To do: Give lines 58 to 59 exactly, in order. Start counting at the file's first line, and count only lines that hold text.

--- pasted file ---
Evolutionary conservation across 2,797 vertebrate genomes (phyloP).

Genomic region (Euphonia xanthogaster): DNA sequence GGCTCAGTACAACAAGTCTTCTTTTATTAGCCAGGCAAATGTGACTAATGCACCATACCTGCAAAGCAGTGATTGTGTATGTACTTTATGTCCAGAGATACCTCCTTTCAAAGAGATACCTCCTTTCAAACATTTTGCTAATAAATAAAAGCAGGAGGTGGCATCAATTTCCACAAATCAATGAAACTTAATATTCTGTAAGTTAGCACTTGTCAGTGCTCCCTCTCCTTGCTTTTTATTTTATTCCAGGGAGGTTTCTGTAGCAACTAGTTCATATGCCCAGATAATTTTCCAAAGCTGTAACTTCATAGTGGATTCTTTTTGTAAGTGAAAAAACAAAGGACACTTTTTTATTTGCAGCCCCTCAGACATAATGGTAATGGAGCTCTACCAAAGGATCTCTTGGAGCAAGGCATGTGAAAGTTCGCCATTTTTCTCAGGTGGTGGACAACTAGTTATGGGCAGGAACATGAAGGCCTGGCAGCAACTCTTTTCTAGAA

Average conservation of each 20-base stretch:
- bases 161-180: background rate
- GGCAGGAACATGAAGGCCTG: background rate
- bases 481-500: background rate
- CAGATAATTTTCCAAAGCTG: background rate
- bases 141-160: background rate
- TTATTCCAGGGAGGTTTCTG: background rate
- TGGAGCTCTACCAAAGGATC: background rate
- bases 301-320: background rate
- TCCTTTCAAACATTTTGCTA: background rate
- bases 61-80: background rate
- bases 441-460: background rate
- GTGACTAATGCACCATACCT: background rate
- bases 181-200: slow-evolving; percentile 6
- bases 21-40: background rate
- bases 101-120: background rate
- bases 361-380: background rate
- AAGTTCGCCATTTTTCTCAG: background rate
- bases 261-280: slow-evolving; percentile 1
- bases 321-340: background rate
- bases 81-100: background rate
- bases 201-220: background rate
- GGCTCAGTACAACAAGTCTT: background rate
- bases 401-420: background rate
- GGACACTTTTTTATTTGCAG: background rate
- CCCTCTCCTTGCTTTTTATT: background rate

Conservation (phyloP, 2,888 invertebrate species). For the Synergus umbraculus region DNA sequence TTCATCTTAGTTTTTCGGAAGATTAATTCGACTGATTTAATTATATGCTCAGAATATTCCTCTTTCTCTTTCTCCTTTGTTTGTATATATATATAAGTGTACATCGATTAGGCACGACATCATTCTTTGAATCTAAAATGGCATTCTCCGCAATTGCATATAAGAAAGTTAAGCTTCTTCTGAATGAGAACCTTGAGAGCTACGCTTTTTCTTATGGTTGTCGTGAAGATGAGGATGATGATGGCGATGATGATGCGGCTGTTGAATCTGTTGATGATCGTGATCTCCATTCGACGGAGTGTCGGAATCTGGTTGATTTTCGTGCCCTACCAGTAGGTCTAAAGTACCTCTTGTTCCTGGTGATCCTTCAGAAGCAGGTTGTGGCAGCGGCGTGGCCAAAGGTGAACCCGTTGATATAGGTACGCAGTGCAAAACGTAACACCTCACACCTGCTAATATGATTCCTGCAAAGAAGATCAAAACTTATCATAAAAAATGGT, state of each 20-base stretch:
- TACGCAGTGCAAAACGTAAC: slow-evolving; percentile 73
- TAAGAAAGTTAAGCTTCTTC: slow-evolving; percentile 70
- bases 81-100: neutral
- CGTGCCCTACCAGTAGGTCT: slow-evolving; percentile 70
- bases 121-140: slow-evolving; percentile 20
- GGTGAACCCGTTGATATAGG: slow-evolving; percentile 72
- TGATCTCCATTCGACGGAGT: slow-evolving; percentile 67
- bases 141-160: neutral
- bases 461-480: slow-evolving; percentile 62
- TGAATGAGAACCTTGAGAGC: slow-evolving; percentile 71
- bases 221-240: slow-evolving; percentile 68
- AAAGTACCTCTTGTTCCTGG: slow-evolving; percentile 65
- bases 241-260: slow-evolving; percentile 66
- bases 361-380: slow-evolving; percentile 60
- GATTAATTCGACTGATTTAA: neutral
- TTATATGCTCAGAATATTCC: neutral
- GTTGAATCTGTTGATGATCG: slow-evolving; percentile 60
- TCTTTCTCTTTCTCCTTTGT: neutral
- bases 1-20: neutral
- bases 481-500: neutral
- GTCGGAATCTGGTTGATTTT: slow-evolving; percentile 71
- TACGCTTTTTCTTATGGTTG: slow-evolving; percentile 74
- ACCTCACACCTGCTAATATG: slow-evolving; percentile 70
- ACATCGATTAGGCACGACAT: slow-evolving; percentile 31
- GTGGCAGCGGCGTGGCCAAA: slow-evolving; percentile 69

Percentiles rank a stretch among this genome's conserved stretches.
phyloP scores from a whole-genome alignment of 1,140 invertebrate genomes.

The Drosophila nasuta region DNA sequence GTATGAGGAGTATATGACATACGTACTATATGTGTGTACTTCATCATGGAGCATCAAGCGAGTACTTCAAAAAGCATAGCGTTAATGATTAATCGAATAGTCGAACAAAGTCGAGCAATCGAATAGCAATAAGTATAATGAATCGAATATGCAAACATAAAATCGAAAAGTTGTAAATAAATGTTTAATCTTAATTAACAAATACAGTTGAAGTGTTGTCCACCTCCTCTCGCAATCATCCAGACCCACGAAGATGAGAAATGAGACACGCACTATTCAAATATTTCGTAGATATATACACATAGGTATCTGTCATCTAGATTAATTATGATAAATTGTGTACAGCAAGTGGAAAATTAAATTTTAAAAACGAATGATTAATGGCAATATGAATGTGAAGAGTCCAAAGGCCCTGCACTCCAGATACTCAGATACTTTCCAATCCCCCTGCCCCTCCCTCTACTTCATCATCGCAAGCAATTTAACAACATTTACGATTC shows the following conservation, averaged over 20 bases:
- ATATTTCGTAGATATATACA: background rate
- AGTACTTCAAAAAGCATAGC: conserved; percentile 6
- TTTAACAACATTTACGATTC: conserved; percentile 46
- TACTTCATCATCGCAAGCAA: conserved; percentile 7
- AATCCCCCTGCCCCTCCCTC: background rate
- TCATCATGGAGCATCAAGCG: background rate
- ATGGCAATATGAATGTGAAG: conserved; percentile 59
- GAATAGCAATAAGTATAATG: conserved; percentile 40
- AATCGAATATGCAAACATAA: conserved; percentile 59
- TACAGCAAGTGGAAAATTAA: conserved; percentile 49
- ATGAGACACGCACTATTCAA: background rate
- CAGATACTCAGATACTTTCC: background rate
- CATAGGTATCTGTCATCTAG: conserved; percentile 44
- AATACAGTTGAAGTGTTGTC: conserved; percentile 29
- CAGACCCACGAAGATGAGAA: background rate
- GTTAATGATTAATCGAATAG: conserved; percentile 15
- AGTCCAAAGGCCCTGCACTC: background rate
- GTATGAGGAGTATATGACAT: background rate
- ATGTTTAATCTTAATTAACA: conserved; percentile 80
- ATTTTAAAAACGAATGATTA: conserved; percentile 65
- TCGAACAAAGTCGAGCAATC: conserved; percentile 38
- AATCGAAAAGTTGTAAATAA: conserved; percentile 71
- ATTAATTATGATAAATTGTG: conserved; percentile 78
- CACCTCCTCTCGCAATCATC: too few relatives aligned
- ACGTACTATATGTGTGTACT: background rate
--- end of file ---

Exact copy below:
- ATATTTCGTAGATATATACA: background rate
- AGTACTTCAAAAAGCATAGC: conserved; percentile 6